Eckert & Ziegler: Was very timely with selling most E&Z. Still holding a tiny position. Solid company, good products and good management. Share price went down a lot but I haven’t bought it back yet.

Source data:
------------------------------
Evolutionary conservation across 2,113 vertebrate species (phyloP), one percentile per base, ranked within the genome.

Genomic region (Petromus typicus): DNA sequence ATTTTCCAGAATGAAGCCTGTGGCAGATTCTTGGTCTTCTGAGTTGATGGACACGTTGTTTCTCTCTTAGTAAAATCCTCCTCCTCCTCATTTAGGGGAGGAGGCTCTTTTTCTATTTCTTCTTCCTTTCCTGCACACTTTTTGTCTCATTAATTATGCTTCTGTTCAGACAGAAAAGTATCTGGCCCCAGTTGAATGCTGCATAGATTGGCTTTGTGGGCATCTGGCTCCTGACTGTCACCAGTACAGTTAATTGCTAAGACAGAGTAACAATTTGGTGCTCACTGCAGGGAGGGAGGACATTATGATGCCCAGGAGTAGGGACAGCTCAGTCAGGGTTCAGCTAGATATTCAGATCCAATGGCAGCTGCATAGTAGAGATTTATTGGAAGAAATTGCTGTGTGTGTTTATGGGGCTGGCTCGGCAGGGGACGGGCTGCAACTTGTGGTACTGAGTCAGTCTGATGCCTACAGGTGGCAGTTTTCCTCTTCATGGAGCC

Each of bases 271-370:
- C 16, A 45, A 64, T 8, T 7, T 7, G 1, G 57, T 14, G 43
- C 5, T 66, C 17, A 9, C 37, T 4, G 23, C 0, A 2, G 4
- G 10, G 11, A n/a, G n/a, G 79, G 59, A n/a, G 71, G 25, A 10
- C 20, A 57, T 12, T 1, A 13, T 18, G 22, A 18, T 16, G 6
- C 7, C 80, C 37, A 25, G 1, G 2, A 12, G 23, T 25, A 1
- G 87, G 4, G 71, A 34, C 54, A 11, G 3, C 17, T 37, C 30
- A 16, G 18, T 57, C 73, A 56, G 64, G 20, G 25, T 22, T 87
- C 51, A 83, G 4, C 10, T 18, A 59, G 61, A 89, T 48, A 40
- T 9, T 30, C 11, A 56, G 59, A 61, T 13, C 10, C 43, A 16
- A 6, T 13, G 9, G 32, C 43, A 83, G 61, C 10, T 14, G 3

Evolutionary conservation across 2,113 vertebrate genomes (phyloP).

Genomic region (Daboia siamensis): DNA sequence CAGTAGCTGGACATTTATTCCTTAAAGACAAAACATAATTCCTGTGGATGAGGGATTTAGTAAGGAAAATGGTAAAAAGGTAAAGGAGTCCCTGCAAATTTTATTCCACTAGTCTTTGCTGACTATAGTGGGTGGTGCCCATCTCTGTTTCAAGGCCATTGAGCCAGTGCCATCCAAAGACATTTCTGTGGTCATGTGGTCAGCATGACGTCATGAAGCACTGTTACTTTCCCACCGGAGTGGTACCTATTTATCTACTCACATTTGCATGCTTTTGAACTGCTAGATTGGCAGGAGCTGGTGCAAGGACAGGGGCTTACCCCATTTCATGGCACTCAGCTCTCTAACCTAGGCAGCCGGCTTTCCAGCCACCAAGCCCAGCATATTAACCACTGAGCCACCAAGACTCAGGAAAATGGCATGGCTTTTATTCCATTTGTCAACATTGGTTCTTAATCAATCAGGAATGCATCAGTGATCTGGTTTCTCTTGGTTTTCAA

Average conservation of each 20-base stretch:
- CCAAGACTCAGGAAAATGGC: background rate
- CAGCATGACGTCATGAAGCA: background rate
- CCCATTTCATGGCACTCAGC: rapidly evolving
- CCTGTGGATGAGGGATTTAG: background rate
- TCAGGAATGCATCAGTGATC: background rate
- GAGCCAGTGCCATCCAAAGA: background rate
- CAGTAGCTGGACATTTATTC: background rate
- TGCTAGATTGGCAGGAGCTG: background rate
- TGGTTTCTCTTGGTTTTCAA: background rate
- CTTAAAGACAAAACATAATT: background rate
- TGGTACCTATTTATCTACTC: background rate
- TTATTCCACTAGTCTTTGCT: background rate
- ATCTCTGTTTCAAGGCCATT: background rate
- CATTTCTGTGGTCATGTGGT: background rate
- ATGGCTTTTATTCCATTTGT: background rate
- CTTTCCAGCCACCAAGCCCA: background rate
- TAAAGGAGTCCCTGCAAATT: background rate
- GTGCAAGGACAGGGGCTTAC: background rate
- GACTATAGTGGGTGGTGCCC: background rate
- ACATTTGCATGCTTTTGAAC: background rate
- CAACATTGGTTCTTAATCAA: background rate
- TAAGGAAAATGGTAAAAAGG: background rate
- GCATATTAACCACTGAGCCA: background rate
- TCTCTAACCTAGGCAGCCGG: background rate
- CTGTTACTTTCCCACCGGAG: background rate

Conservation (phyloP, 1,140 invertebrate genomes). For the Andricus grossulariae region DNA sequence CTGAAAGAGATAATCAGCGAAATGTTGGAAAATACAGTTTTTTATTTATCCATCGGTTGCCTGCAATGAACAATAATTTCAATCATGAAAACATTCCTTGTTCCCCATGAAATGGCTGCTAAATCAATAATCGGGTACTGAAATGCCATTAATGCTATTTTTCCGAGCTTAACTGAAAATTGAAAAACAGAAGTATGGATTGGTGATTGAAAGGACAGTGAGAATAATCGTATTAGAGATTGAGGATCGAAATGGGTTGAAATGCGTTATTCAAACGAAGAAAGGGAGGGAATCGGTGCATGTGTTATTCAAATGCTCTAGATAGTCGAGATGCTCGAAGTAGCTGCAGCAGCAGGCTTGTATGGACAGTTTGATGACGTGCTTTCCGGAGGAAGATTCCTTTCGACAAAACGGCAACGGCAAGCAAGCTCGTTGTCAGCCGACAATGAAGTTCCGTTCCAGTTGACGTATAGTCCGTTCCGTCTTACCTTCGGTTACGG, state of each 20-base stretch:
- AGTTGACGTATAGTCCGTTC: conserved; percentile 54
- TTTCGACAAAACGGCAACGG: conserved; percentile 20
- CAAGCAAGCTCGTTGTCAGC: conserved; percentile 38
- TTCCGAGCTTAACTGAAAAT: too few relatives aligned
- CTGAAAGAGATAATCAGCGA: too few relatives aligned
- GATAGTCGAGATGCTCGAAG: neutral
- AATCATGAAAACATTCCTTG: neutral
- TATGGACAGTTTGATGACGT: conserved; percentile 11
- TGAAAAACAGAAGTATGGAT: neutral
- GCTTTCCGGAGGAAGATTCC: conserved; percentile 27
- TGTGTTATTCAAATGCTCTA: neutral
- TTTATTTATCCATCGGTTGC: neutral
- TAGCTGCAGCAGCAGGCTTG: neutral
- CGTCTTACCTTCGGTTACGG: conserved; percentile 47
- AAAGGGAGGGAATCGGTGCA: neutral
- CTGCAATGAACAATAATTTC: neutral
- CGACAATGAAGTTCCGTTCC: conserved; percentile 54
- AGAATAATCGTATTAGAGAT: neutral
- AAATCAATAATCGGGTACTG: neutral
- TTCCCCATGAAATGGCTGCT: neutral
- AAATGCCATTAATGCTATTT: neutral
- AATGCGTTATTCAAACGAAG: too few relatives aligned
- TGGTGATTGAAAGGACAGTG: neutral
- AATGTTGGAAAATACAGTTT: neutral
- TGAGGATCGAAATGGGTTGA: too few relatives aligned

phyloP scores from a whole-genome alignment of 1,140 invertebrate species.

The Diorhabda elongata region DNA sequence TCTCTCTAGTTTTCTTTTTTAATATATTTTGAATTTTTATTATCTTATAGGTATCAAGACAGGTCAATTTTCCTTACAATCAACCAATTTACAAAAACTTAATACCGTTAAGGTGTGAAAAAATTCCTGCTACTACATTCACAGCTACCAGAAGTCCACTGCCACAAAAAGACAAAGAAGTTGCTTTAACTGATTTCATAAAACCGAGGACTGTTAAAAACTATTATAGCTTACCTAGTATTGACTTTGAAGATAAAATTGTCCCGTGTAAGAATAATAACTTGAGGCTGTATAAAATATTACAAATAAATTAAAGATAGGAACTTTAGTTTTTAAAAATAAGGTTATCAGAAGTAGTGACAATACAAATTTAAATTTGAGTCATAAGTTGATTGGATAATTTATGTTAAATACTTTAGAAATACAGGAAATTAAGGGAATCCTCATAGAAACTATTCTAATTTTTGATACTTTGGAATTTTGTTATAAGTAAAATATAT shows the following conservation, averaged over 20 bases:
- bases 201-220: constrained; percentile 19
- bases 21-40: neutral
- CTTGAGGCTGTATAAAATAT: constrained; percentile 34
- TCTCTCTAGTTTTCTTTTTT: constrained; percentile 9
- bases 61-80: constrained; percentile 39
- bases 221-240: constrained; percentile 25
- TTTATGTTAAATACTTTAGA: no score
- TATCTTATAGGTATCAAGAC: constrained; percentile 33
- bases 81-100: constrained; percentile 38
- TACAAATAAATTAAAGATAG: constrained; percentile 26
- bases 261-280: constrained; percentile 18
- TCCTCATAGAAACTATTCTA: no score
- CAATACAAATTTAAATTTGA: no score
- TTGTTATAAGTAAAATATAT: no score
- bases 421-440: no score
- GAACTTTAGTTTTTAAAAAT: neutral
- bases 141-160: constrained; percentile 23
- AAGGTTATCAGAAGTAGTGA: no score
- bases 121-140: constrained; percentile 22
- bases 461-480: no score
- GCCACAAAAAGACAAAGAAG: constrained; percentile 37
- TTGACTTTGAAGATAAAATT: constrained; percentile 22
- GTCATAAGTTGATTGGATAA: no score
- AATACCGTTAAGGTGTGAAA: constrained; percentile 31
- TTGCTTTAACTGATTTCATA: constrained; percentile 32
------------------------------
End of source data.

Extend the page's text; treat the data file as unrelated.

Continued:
Fresenius: On a short-term basis it’s my biggest mistake last and this year. I absolutely underestimated the power of high debt and high capex. I’m still holding my position but would have sold it if I needed tax loss harvesting – tax is very personal and the impact on total return is something not to be underestimated. I see some risks ahead with the inflationary environment: Cost increases putting pressure on margins. Management might be forced to increase salaries at higher rates than they can pass on. Same for energy bills for hospitals in Germany. I’m not an industry expert and I might overemphasize these two factors since there was no profit warning from the company yet. Having spoken to people who manage nursing homes in Germany they said that they would need to close some from a cost aspect since they would be loss making this winter and there was no political solution at the time. Food for thought. At least some politicians woke up and are talking now about financial support for hospitals – I assume that there will be some kind of support given a social/green government leading Germany. In the meantime, we have some news with the company having a new CEO and the famous investor Paul Singer initiated a position which feeds break up speculation – interesting times ahead. The company appears very cheap on valuation measures.